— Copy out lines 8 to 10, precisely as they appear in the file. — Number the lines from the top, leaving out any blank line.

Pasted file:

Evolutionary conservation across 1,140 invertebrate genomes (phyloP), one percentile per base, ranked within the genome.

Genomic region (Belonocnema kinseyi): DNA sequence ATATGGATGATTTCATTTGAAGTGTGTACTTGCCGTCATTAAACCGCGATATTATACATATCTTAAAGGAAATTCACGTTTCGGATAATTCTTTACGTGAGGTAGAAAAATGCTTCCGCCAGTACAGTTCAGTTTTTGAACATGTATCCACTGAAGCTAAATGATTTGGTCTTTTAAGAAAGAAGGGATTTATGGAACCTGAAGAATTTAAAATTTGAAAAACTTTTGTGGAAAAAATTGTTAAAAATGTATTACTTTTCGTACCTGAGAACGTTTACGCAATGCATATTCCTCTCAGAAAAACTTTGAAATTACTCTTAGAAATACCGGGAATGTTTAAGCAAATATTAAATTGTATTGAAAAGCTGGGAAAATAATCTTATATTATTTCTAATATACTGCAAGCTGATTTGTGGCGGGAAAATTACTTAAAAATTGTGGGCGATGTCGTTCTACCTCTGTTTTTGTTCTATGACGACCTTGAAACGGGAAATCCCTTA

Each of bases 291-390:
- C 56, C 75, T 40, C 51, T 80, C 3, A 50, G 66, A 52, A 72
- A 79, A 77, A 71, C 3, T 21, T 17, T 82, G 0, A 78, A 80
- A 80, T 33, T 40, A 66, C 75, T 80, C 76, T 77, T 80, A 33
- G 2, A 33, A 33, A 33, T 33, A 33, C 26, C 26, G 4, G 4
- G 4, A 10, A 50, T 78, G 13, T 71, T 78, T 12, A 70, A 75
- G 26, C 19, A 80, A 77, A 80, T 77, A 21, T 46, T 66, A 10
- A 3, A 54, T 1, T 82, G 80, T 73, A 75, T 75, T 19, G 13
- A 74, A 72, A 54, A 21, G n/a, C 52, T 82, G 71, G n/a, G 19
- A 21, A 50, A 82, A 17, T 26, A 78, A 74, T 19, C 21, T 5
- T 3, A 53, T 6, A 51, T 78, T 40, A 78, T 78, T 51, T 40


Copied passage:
- G 4, A 10, A 50, T 78, G 13, T 71, T 78, T 12, A 70, A 75
- G 26, C 19, A 80, A 77, A 80, T 77, A 21, T 46, T 66, A 10
- A 3, A 54, T 1, T 82, G 80, T 73, A 75, T 75, T 19, G 13